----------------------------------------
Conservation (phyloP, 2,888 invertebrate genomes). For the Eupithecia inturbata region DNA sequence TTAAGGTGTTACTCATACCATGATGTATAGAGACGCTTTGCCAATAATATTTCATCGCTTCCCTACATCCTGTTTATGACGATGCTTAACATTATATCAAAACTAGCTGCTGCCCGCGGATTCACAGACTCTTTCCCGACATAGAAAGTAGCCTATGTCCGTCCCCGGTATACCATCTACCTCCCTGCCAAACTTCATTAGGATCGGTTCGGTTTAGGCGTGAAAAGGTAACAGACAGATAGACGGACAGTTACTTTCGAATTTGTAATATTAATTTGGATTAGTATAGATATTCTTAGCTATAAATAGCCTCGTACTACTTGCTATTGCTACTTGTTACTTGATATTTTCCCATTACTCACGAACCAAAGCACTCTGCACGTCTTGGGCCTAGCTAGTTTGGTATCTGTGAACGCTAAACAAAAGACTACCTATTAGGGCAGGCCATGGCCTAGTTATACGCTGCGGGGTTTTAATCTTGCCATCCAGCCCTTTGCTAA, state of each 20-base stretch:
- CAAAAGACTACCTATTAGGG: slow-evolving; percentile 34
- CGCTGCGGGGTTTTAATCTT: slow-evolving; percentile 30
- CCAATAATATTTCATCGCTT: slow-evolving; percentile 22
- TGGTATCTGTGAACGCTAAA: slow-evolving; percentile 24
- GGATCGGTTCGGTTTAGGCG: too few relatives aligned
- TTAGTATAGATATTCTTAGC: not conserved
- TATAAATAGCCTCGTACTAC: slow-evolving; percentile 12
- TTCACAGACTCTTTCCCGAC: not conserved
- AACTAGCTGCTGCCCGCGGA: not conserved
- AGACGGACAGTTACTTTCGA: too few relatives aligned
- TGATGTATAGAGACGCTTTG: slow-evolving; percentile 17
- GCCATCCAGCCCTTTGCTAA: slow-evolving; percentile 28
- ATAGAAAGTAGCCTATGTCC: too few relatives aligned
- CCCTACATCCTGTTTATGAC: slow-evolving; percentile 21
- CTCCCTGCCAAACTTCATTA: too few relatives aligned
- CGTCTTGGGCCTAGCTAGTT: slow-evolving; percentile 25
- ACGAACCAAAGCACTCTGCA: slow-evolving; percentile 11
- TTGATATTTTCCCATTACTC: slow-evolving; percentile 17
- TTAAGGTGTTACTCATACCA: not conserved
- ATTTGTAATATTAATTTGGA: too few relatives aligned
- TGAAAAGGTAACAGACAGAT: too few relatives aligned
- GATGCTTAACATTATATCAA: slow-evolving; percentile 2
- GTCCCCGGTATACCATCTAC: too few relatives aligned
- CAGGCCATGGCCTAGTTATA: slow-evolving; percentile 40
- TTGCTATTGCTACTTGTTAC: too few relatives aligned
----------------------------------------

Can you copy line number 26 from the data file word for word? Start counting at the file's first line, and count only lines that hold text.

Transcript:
- TTGCTATTGCTACTTGTTAC: too few relatives aligned